kfseefeldt's picture

I had the same question.

I started my Bahrain starter from Sourdoughs International two weeks ago. Today, it smells like Desitin (white zinc paste for diaper rash). Not very pleasant, but certainly not the putrid and alcohol smell I had after the initial activation. Plus, now there is no hooch present. It's been doubling in 3-5 hours after feeding at 64-68 degrees F (my current house temp).

I'm raising a loaf right now and hope it comes out as good as I am hoping it does.


Fanciesmom's picture

I'm sorry I haven't updated what my starter smells like - heaven!  Within an hour of feeding it's bubbling and getting "frisky".  I feed and care for it, and use it frequently & it's going strong.  Tomorrow is sourdough pancakes & a loaf of bread.  It must like North Dakota!

Daisy_A's picture

My starter is quite new - only about three weeks old - and I think it is still in the process of stabilisation. I am in central UK. When it is in good health and behaving well it smells of wheat and peaches with a slight hint of sour. It is a really lovely scent.

When it is 'grumpy' because I've neglected or not been able to feed, rest or discard it properly it gives off a sourer milk smell, like milk-based casein paint. I've kept everything very clean always and have recently built up the confidence to discard much more starter at each feeding. Over the past few days the wheat and fruit smell has become more dominant again and remained more stable. I know it's early days but I hope to bake with it soon to see how it comes across in bread.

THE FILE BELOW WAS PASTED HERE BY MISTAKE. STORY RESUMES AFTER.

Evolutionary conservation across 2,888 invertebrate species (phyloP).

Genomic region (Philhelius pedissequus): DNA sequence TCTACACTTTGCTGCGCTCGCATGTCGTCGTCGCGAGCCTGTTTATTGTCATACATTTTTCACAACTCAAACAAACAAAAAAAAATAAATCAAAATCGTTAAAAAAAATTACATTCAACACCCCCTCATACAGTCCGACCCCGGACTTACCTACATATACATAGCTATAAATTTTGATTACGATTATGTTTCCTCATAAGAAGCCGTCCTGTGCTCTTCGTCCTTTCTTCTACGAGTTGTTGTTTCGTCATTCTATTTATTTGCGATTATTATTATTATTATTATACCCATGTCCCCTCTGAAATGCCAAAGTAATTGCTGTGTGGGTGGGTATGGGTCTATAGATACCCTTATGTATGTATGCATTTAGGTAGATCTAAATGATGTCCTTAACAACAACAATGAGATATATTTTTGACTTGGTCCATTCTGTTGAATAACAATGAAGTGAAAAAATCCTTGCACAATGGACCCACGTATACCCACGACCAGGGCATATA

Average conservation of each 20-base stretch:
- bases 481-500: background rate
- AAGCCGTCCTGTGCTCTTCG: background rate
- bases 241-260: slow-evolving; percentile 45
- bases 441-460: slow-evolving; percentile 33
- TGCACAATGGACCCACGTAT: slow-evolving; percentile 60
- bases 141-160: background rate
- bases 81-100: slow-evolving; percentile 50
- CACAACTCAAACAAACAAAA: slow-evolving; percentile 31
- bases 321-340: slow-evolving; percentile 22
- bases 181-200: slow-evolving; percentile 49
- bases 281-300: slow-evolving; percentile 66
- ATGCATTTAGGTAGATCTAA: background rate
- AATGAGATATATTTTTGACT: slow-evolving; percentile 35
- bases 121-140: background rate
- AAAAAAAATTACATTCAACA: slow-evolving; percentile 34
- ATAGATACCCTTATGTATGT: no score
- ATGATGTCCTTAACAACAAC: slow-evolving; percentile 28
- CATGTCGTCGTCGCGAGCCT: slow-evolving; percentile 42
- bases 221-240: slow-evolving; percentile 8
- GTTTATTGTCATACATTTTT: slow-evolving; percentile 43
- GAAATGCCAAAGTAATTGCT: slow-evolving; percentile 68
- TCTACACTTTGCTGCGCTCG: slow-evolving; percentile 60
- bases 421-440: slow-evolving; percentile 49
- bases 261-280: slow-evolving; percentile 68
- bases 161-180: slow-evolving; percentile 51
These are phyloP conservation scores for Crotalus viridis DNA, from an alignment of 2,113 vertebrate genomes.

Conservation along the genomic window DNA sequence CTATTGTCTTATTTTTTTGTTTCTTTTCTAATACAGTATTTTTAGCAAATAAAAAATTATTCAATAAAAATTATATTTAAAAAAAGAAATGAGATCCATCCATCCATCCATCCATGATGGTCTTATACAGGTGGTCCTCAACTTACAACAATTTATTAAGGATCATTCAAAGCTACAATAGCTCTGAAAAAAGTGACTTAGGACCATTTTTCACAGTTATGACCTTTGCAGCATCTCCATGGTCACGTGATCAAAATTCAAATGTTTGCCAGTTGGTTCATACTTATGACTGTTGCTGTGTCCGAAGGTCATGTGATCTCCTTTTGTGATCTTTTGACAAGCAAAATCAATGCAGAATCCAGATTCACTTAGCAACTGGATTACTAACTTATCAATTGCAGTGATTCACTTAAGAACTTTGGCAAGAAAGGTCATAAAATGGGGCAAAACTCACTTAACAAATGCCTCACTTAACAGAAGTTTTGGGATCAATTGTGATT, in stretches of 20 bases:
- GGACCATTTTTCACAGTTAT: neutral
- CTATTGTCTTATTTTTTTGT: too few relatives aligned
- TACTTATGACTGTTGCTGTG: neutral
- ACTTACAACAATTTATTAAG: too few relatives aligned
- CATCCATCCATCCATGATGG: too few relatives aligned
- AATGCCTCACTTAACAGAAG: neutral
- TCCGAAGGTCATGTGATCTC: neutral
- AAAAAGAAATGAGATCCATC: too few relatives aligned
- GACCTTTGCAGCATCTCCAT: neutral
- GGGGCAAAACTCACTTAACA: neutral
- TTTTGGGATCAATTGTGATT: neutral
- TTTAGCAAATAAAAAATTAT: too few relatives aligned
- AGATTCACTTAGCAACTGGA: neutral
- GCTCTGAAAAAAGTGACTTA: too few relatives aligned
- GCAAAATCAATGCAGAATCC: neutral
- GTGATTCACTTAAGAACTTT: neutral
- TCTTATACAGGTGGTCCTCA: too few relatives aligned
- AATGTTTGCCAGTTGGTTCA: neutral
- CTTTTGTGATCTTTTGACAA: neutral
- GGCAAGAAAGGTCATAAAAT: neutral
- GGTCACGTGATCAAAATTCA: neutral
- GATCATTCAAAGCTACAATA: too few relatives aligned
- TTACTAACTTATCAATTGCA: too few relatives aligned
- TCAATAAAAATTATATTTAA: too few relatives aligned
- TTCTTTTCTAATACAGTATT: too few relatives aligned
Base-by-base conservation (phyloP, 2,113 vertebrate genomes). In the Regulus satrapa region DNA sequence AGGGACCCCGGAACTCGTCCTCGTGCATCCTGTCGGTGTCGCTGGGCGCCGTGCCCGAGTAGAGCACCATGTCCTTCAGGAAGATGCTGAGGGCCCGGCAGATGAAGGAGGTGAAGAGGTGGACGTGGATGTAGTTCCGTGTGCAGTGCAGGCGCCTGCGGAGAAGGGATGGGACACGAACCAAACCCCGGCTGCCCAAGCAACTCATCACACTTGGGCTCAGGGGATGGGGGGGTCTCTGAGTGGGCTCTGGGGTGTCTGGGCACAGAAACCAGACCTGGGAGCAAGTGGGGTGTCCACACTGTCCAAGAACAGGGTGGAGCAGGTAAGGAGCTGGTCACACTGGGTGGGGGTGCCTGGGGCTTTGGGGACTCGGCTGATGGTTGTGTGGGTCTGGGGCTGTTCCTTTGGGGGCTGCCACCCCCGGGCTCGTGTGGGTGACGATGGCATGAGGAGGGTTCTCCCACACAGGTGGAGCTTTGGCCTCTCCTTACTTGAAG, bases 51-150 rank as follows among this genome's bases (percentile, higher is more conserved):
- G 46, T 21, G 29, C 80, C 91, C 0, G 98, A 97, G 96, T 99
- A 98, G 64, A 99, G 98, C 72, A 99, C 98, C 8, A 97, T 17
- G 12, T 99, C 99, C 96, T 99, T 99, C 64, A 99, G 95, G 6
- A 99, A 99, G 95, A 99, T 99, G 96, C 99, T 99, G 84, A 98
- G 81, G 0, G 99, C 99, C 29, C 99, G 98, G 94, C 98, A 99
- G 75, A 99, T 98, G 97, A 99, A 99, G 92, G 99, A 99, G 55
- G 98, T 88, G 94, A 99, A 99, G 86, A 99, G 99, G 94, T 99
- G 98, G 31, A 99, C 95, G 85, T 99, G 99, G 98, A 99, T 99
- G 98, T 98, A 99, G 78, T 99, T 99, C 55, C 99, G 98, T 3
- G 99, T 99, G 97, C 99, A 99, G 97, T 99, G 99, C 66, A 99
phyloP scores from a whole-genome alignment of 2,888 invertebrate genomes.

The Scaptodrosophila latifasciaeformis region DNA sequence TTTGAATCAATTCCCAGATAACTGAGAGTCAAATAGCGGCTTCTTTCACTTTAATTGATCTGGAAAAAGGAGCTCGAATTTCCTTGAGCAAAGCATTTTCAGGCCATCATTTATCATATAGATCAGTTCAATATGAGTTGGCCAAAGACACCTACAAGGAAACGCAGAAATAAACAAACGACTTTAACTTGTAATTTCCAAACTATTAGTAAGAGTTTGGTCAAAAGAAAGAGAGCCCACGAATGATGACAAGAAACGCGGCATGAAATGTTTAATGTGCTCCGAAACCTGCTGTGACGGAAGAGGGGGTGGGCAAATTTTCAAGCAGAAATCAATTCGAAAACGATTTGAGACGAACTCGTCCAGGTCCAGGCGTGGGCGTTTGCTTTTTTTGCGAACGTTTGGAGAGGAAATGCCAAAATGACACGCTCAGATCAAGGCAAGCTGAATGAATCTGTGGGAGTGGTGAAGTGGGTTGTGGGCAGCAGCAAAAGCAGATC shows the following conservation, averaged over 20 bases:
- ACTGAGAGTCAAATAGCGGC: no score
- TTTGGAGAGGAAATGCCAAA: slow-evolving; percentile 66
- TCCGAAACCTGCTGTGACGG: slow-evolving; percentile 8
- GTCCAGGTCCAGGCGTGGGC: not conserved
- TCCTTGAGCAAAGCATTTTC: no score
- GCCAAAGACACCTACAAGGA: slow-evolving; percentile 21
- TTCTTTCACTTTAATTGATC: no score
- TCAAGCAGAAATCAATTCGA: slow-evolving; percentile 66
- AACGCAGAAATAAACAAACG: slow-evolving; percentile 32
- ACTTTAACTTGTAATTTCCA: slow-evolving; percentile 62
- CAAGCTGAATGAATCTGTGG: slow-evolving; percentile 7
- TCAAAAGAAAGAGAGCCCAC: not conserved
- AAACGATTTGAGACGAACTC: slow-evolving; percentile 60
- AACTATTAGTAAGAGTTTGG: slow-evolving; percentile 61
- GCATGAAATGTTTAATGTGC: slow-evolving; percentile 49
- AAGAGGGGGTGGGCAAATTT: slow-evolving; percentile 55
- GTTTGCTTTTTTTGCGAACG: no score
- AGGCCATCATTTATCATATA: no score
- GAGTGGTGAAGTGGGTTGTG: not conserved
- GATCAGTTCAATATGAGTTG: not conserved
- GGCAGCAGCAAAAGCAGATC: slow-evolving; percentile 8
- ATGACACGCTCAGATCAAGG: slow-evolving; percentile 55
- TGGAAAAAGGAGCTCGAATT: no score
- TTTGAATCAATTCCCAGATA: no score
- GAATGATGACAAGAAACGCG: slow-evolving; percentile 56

It has been very helpful to read this thread on starter smells. I have 'washed' my starter once but without comparison notes would have thought there was something wrong with it in the earlier stages. It has never had bad hooch, pink or black spots or mould but being a living thing has had phases that I wasn't quite expecting. All good fun and much more engaging than baking with dried yeast alone!


Postal Grunt's picture
Postal Grunt

If your starter can double in size in 8 hours or less, do take a chance and try to bake with it. Set aside one portion for maintaining the starter and refresh that portion. Use the rest to build up the required quantity of starter for your first loaf.

Remember that sourdough bread takes its own time. Your first loaf amy not be "sour" but as long as you're happy with the flavor, keep on baking. There's lot of help available in the archived threads to answer all your questions.

Daisy_A's picture

The starter can double in 8 hours so your comment gives me hope that I could bake with it, young as it is. Thanks for your helpful reflections and for pointing me to archived threads. There certainly is a lot of help on this website and it's much appreciated by a learner!

clazar123's picture

It really depends on when I sniff. If I just pull it out of the refrig it is rather acetoney but when I feed it a few times and keep it at 80F, it gets rather yeasty. And my different starters do have different smells. I have some starter that has had a continuous run for >70 yrs and it smells like a fine wine-really delicious smelling by itself and very different from my other starters.

Zymurge's picture